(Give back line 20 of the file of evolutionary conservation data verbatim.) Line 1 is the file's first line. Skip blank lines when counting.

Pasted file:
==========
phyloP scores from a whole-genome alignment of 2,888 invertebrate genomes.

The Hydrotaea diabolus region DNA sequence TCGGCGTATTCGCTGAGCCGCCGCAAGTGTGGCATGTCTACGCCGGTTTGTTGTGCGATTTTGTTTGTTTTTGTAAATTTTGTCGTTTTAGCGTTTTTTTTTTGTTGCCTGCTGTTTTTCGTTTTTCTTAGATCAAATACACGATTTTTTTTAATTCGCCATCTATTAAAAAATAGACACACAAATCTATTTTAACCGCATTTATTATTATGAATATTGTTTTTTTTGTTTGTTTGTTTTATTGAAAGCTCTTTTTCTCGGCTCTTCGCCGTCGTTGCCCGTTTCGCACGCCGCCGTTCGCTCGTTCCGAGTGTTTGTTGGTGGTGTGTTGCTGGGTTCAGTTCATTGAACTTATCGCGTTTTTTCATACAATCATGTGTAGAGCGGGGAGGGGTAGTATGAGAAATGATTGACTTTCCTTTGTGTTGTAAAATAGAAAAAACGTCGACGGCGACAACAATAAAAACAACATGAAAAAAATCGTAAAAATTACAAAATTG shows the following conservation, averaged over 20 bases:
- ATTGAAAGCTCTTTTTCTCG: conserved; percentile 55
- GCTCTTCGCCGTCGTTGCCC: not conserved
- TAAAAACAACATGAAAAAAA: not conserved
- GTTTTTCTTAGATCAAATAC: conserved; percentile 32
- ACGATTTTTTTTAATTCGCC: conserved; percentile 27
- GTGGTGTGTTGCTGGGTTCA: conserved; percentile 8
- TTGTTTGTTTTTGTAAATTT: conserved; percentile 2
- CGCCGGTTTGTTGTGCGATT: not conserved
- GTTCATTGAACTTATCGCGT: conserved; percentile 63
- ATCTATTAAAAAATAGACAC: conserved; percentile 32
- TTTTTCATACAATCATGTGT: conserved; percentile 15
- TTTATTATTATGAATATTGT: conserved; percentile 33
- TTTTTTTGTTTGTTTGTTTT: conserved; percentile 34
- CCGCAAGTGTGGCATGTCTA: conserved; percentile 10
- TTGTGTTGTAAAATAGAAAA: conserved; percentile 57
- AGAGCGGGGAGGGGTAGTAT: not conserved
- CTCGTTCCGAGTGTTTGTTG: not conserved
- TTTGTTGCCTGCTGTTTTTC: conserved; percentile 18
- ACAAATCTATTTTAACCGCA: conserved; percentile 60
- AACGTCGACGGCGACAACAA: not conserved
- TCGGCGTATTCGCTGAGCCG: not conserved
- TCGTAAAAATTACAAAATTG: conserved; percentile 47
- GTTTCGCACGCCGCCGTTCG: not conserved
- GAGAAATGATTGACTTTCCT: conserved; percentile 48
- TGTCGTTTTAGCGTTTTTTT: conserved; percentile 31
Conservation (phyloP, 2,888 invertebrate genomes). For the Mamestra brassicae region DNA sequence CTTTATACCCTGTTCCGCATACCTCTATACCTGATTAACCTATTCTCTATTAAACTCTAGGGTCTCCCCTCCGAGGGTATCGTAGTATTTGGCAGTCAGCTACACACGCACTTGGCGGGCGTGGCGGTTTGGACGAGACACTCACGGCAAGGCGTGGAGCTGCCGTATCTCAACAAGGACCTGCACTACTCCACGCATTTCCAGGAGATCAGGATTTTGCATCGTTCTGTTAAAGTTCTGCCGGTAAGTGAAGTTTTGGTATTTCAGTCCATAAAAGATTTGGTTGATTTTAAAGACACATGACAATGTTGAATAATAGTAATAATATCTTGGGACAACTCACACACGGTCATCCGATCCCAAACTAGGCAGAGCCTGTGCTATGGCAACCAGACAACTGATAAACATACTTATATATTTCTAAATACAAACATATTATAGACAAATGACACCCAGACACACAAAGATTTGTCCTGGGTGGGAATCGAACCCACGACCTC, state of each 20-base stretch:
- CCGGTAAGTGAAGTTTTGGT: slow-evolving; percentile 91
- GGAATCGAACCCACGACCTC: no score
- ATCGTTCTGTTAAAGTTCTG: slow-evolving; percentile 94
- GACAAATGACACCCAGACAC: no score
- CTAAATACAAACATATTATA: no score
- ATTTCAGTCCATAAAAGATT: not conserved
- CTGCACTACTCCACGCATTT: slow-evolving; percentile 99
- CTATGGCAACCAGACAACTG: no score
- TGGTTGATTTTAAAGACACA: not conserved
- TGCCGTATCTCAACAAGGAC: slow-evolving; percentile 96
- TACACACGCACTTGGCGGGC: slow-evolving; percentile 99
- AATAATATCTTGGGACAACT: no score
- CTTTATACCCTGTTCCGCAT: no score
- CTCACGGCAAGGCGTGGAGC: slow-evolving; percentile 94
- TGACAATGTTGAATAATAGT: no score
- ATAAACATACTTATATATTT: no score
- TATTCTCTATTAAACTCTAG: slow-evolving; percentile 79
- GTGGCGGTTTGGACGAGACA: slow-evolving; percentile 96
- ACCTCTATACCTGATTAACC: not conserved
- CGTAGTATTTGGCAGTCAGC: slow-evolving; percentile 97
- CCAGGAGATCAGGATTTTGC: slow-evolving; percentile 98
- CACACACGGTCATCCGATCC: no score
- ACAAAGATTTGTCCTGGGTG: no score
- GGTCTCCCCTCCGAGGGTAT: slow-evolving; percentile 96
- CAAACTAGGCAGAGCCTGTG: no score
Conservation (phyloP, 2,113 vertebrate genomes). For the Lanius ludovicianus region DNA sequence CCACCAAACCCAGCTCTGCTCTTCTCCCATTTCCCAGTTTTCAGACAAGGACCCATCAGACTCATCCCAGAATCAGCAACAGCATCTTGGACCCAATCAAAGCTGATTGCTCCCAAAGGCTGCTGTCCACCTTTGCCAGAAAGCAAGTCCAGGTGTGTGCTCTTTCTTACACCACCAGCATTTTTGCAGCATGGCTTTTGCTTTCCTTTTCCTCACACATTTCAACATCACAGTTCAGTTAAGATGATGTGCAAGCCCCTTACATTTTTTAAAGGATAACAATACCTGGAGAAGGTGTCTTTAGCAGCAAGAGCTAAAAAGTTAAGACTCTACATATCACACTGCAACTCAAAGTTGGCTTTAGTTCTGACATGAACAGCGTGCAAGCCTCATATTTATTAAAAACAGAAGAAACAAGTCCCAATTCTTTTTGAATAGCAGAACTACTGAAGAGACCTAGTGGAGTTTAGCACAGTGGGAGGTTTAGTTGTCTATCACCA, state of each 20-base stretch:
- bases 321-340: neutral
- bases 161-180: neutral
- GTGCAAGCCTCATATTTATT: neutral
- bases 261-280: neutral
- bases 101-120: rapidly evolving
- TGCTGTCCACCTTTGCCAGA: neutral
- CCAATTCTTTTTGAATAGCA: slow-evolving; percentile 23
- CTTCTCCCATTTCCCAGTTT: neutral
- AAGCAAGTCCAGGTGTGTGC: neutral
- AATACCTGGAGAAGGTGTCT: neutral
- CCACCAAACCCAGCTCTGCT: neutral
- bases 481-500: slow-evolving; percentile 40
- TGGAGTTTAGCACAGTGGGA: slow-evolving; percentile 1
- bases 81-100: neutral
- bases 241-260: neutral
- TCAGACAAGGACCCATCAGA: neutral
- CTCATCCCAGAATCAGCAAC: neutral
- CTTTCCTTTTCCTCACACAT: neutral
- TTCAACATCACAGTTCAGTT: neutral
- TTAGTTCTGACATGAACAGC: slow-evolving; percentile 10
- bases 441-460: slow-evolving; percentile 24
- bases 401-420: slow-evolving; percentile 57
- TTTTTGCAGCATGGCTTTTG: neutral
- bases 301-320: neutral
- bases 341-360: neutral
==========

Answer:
- TTTGTTGCCTGCTGTTTTTC: conserved; percentile 18